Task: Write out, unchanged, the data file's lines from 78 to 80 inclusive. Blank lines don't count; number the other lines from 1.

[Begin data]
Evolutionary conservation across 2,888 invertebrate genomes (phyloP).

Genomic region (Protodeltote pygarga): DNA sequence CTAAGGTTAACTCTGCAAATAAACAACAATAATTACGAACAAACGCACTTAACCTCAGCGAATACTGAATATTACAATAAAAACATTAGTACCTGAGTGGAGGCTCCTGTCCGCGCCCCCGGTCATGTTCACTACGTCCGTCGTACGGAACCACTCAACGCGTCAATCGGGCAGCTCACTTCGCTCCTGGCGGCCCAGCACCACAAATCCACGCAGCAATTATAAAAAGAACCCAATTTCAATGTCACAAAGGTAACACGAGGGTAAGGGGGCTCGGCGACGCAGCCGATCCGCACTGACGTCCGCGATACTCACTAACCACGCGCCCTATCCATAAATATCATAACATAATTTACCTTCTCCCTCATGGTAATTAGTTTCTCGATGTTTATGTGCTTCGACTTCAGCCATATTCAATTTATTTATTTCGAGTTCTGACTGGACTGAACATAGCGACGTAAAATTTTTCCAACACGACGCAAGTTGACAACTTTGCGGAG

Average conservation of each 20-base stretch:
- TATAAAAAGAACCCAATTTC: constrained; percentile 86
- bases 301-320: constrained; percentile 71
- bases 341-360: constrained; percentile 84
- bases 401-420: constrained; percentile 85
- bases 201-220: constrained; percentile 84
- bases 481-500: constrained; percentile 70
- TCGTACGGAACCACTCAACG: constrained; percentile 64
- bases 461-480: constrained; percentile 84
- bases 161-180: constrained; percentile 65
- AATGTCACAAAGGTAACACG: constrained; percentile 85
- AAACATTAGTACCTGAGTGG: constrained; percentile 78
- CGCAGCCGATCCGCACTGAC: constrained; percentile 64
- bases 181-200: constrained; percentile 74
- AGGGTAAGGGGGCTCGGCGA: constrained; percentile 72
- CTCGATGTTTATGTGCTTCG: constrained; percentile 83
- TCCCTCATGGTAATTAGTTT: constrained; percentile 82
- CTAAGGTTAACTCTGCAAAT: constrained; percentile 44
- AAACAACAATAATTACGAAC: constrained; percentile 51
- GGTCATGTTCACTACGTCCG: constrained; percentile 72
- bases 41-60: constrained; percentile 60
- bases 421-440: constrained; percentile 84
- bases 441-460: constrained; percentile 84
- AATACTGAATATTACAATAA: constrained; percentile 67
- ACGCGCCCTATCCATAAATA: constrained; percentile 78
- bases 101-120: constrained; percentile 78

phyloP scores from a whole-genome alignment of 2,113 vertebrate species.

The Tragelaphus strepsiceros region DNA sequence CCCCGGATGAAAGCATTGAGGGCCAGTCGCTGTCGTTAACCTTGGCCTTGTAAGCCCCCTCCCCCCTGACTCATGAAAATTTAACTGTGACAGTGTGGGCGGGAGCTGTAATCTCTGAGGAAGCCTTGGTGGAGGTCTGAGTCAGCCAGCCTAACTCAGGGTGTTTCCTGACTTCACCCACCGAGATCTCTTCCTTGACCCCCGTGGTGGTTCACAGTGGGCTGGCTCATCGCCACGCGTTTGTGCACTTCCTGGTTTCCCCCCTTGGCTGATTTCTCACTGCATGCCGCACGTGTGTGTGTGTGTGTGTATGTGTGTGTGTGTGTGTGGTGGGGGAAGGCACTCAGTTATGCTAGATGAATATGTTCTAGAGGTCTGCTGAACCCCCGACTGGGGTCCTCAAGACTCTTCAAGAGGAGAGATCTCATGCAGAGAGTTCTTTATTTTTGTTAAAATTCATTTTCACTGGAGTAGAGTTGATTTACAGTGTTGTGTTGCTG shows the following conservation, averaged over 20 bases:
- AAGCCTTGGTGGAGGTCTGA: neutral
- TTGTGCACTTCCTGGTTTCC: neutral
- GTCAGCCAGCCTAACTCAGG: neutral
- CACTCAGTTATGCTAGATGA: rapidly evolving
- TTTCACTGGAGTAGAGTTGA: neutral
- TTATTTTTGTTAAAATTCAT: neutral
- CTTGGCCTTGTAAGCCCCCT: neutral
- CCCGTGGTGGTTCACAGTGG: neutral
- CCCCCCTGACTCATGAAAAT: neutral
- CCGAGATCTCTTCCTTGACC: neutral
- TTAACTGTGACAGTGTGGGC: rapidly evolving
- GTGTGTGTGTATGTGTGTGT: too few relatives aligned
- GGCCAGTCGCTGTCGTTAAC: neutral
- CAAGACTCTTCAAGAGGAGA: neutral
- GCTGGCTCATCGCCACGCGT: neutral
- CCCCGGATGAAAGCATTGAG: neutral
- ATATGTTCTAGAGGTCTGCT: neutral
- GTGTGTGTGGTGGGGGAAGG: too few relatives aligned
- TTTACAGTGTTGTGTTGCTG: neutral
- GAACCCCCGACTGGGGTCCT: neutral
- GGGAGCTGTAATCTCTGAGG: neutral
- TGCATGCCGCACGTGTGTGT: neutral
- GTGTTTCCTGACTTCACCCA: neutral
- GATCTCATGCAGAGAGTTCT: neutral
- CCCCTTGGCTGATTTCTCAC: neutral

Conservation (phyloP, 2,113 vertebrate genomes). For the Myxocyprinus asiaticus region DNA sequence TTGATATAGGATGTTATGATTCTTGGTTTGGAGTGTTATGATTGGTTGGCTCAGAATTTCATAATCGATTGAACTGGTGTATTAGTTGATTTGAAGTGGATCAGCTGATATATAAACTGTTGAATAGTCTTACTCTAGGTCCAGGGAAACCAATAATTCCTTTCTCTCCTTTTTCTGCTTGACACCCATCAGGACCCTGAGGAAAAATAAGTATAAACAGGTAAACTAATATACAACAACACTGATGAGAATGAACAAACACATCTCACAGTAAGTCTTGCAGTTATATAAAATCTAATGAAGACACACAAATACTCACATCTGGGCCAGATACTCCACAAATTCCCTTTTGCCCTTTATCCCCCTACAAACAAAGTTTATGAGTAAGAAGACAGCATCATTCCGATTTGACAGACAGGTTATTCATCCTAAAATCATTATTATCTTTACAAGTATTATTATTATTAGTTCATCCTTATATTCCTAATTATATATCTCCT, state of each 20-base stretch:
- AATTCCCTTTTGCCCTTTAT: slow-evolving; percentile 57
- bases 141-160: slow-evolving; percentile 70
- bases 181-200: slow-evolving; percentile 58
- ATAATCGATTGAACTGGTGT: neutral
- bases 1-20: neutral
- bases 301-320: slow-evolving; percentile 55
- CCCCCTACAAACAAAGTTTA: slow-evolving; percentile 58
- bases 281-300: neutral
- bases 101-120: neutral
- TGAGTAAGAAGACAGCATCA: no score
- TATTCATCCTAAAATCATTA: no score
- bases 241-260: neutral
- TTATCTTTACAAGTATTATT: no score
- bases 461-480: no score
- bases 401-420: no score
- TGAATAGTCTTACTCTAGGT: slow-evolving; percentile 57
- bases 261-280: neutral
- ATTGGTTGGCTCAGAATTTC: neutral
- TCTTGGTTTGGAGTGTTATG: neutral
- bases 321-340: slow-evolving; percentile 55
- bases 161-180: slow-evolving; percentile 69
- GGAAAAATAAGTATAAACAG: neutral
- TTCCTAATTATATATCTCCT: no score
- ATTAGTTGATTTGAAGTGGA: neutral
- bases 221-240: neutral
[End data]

- GGAAAAATAAGTATAAACAG: neutral
- TTCCTAATTATATATCTCCT: no score
- ATTAGTTGATTTGAAGTGGA: neutral